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A policy is making to encourage innovation

Indian govt is intended to bring out a new policy like the USA’s Bayh–Dole Act, to support experts from the academies to take initiative to translate their research into commercial products

A policy is making to encourage innovation
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A policy is making to encourage innovation

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If designed in a proper way, the new policy will definitely prove to be a booster shot to academic researchers in the country as it will help the academic research centres to establish autonomous companies that will help pursue innovation and convert these into viable marketable products. Much water has already flowed under the bridge since the US framed the new Bayh–Dole Act. Now, the Indian government should not waste time as innovation is the key to the future

On the lines of the USA's Bayh–Dole Act, the Department of Pharmaceuticals (DoP) under the Union Ministry of Chemicals & Fertilizers is intending to design a policy to encourage academicians to set up independent companies (spin offs) to move academic discoveries into the commercial landscape and ensure fair reward sharing between innovators, institutes and the industry. The DoP has recently come out with a proposal in this regard. By bringing out a new policy like the Bayh–Dole Act, the DoP wanted to support experts from the academies to take initiative to translate their research into commercial products.

The move comes as part of the Indian government's efforts to catalyse research and development (R&D) in the pharma and medical technology sector in the country. Earlier, China had also passed a BDA-like regulation almost at the end of 2007, to tap the potential of the academies and bring them to the commercial side of innovation. As per the DoP's proposal, the government intends to establish IP Innovation and Patent Offices (IPO) or Technology Transfer offices (TTO) in academic institutions, industries and incubation centres. These offices will support innovators, entrepreneurs and start-ups with patent related policies and provisions. Patent offices would be attached to the Office of the Controller General of Patents, Designs and Trade Marks to bring clarity in patent application process, joint ventures and foreign collaborations.

The Bayh Dole Act (BDA), 1980, sponsored by two Senators, Birch Bayh and Bob Dole of the US, has provisions to allow institutions and universities to patent inventions that are from government-funded research. They can also license the innovation rights to partners in the private sector, who can develop them further to commercialise it. The institutes and universities will get royalty from the commercialised products. The Act changed patent policy, involvement of universities in patenting, augmented commercial revenues and increased collaborations of universities with industries. Therefore, the Act became a boon for universities-industries relation and private players in the US. A key change made by Bayh–Dole was in the procedures by which federal contractors that acquired ownership of inventions made with federal funding could retain that ownership. A second key change with Bayh-Dole was to authorize federal agencies to grant exclusive licenses to inventions owned by the federal government. If experts are to be believed, the Bayh-Dole Act has been a tremendous success in the US. Between 1996 and 2015, the licensing activity spurred by the Bayh-Dole Act contributed close to $5911 billion to US gross domestic product and supported an estimated 4.2 million jobs in the US. In 2016 alone, more than 1,000 start-up companies were formed and nearly 800 commercial products from university research were introduced to patients. Experts say that while before the Act, no drugs had been created from federally funded inventions, after its enactment in 1980, more than 200 new drugs and vaccines have been developed through public-private partnerships facilitated in part by the Bayh-Dole Act.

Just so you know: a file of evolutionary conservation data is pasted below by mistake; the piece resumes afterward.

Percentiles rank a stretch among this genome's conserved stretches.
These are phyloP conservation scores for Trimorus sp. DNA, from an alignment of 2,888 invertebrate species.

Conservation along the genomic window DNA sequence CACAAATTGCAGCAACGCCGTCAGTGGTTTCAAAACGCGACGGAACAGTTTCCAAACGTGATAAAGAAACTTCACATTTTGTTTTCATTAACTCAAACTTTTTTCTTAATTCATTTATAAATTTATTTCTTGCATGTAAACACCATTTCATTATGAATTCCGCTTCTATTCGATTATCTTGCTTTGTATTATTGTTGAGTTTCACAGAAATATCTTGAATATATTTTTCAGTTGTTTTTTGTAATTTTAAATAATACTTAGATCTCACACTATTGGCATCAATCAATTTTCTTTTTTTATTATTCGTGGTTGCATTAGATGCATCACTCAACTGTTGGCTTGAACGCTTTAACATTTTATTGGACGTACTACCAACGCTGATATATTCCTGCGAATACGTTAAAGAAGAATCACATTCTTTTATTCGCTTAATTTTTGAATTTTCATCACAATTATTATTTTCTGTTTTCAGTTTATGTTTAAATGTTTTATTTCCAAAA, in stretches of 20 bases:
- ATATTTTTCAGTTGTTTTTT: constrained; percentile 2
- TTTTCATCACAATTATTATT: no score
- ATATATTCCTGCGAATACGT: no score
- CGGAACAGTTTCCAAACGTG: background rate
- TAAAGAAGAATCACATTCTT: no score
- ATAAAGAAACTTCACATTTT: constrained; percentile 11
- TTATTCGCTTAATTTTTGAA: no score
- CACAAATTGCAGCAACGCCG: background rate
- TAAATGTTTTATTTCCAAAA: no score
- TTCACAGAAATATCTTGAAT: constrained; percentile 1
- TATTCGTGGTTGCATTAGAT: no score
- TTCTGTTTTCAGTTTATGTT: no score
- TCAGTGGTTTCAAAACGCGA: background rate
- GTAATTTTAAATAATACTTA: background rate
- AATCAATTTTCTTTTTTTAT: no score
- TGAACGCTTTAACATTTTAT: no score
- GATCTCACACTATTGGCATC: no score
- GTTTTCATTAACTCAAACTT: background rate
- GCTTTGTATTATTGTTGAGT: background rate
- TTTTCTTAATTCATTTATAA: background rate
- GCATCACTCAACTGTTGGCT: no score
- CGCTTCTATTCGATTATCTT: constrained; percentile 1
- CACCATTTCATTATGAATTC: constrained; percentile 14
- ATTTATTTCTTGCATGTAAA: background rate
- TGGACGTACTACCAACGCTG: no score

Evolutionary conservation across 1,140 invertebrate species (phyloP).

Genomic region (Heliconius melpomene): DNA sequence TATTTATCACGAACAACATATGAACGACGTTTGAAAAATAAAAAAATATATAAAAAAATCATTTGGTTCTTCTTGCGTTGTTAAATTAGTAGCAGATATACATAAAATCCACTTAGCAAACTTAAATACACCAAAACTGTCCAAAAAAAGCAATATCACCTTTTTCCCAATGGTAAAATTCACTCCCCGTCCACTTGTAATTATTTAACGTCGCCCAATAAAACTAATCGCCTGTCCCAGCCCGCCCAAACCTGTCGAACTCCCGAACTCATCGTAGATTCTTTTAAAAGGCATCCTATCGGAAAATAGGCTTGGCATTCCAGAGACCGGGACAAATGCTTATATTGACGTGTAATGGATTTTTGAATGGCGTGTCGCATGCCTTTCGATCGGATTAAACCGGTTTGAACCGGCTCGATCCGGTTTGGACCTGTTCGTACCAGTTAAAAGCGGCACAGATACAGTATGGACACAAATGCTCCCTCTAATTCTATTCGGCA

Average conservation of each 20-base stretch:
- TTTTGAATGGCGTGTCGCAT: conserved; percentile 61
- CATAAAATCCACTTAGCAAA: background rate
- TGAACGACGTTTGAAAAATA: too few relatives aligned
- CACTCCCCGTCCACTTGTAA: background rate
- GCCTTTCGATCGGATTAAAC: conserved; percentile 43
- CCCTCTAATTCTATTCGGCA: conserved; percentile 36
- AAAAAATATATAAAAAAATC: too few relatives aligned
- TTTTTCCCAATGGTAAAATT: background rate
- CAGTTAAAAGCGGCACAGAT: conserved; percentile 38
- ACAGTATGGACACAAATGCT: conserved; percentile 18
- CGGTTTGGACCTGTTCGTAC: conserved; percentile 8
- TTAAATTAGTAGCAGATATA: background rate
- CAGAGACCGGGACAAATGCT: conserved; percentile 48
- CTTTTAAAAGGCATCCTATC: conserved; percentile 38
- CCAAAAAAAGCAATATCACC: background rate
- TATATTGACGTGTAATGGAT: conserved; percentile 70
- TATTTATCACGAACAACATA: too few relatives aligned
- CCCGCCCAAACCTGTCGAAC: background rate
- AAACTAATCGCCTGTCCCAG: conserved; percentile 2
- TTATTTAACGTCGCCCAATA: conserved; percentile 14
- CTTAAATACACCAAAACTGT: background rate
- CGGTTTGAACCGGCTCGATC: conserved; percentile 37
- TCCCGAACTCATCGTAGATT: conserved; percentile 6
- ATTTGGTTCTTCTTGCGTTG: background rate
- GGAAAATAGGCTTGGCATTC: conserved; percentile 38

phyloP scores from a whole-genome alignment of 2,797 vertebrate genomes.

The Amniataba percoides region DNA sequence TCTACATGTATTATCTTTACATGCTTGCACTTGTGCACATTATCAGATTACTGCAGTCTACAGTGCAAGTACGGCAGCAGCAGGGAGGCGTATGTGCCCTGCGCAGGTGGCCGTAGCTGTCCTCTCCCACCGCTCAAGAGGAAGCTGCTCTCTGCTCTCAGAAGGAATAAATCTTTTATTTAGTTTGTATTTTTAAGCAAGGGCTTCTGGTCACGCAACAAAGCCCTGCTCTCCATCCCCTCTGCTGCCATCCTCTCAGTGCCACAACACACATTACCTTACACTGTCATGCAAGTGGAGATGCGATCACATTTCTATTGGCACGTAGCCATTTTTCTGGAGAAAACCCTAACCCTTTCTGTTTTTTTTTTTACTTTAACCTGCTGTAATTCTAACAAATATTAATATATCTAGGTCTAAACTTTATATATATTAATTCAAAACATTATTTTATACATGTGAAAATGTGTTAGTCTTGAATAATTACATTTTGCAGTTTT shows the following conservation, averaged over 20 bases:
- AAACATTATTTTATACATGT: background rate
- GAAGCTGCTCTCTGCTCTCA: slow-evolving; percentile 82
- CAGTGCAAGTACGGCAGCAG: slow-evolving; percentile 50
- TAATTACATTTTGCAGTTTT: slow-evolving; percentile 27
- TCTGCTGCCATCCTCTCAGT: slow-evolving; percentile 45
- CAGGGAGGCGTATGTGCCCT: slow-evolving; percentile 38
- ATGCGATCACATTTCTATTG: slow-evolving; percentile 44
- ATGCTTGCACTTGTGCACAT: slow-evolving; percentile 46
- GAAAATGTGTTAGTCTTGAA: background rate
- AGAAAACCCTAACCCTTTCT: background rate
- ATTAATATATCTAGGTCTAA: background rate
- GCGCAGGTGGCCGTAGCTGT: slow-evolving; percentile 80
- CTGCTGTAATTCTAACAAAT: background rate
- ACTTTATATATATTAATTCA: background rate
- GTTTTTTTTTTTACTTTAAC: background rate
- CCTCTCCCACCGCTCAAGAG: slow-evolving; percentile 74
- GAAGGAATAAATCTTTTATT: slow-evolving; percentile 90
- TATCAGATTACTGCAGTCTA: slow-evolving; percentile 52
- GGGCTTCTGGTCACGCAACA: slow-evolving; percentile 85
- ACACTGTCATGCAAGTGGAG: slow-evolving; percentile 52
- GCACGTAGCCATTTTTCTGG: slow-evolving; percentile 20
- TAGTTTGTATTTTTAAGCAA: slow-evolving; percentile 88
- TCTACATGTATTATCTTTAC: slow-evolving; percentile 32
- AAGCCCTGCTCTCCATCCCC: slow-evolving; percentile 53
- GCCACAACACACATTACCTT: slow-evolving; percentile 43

In such a backdrop, the DoP's proposal to design a Bayh-Dole Act like policy is the need of the hour as this is the only way to accelerate and allow universities, non-profit research centres and small businesses to hold a patent and commercialize inventions developed under government funded research programs. Further, it will drive technology transfers, protect intellectual property and enable faster lab-to-market process. During the ongoing pandemic phase, the government has witnessed and assessed the intuitive research capability of India's scientific community across academia and the start-ups that have sprung up as lucrative entities. So, a policy like Bayh-Dole is extremely important for India to encourage commercialization of drug discovery in academia. Innovation is the only way that we can get this. Hence there is need for policies and measures to encourage research-led innovation which will help us to get non-linear and exponential growth. There is a huge proposal being considered right now on research linked incentives that will actually be a game changer. If designed in a proper way, the new policy will definitely prove to be a booster shot to academic researchers in the country as it will help the academic research centres to establish autonomous companies that will help pursue innovation and convert these into viable marketable products. Much water has already flowed under the bridge since the US framed the new Bayh–Dole Act. Now, the Indian government should not waste time as innovation is the key to the future.

(The author is freelance journalist with varied experience in different fields)

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